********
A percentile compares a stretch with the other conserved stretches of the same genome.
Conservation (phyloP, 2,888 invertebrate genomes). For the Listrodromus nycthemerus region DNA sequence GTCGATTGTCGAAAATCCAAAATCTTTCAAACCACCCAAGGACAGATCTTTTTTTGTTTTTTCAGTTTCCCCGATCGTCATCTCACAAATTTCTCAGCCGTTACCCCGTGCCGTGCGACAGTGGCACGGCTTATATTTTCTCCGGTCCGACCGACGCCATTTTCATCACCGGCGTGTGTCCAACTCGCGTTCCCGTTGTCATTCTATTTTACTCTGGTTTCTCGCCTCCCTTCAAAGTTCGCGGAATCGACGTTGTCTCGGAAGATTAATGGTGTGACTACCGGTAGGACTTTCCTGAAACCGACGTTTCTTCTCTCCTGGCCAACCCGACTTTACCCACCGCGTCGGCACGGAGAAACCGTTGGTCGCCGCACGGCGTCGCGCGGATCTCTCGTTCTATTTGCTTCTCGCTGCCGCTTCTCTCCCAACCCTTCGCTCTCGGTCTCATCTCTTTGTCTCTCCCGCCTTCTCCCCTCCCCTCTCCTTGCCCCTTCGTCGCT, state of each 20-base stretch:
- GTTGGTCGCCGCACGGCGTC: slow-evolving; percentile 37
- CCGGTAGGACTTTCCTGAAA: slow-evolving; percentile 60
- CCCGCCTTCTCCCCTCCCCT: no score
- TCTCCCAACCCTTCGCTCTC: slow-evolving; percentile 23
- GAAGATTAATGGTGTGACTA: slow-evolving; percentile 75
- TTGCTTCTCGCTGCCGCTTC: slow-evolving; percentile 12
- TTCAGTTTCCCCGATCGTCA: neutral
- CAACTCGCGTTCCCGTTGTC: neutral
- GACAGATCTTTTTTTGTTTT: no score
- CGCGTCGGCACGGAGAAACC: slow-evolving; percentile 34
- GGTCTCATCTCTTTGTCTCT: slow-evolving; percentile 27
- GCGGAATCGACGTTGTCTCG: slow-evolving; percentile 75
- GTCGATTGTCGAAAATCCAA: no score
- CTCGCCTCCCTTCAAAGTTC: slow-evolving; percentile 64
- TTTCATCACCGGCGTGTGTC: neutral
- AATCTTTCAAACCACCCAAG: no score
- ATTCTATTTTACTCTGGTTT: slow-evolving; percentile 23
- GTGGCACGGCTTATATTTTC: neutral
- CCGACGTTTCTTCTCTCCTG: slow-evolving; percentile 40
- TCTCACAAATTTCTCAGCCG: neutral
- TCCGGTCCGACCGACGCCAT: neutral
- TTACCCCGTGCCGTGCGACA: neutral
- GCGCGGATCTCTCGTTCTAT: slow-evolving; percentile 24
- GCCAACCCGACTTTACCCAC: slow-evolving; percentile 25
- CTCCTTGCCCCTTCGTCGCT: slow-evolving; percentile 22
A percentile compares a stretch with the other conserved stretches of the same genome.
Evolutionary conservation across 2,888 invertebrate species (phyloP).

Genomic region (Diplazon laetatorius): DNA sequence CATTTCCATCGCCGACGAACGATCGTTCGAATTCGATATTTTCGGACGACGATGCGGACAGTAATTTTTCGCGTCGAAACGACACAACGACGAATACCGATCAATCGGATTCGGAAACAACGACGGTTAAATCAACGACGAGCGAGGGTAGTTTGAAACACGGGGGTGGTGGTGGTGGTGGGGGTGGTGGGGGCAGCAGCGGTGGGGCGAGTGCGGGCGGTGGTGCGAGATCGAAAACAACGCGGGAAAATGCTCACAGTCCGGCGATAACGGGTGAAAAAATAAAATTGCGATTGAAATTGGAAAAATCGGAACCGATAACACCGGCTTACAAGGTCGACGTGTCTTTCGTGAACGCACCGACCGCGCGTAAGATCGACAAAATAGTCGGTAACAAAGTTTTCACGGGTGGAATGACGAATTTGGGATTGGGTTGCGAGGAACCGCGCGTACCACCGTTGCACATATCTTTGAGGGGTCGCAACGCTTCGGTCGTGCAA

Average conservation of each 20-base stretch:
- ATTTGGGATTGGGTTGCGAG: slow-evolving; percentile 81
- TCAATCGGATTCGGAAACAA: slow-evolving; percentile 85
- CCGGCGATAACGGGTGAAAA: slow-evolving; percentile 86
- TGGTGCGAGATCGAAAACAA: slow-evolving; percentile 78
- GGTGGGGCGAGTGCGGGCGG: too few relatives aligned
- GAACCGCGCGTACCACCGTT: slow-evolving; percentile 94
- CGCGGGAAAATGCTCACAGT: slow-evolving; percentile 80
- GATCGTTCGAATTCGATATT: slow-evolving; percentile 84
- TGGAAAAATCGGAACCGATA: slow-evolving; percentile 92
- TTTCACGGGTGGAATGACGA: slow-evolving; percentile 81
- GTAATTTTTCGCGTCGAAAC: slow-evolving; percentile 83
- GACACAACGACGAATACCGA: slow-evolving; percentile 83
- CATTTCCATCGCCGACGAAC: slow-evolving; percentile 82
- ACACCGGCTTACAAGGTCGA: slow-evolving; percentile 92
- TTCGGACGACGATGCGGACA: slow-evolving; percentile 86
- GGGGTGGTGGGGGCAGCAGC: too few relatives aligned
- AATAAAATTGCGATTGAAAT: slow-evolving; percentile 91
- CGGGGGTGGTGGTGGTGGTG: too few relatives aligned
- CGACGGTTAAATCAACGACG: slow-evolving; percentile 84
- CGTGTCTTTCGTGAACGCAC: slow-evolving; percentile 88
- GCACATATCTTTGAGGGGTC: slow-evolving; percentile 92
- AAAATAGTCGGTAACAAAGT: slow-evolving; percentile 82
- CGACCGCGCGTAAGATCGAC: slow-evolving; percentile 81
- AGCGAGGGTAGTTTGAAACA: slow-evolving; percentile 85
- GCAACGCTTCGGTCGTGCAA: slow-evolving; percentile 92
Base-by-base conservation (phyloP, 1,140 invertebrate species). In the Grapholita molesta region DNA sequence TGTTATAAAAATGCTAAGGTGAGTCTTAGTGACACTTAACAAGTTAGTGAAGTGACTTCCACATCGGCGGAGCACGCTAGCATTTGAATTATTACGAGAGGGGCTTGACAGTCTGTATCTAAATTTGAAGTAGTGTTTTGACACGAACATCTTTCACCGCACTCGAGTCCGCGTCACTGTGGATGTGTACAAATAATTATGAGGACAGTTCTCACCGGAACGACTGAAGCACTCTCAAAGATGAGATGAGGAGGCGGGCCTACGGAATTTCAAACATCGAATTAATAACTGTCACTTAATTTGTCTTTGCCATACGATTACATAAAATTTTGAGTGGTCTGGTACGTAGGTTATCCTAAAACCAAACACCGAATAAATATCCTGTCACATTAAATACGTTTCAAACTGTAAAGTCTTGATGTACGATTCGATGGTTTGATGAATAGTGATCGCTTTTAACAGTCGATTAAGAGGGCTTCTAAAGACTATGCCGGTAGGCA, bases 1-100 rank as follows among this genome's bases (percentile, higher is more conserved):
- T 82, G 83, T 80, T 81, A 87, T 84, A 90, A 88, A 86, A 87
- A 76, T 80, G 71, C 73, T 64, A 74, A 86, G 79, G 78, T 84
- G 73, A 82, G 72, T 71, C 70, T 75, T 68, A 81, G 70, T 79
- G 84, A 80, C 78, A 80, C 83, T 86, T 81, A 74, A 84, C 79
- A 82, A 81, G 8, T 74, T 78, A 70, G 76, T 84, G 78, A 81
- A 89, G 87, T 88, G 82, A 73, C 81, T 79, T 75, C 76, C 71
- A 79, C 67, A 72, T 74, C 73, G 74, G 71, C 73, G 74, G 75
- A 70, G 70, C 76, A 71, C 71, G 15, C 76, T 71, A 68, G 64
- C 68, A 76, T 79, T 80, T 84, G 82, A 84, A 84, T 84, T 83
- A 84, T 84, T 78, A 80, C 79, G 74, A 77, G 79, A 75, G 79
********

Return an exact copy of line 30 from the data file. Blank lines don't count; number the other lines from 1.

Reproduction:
Genomic region (Diplazon laetatorius): DNA sequence CATTTCCATCGCCGACGAACGATCGTTCGAATTCGATATTTTCGGACGACGATGCGGACAGTAATTTTTCGCGTCGAAACGACACAACGACGAATACCGATCAATCGGATTCGGAAACAACGACGGTTAAATCAACGACGAGCGAGGGTAGTTTGAAACACGGGGGTGGTGGTGGTGGTGGGGGTGGTGGGGGCAGCAGCGGTGGGGCGAGTGCGGGCGGTGGTGCGAGATCGAAAACAACGCGGGAAAATGCTCACAGTCCGGCGATAACGGGTGAAAAAATAAAATTGCGATTGAAATTGGAAAAATCGGAACCGATAACACCGGCTTACAAGGTCGACGTGTCTTTCGTGAACGCACCGACCGCGCGTAAGATCGACAAAATAGTCGGTAACAAAGTTTTCACGGGTGGAATGACGAATTTGGGATTGGGTTGCGAGGAACCGCGCGTACCACCGTTGCACATATCTTTGAGGGGTCGCAACGCTTCGGTCGTGCAA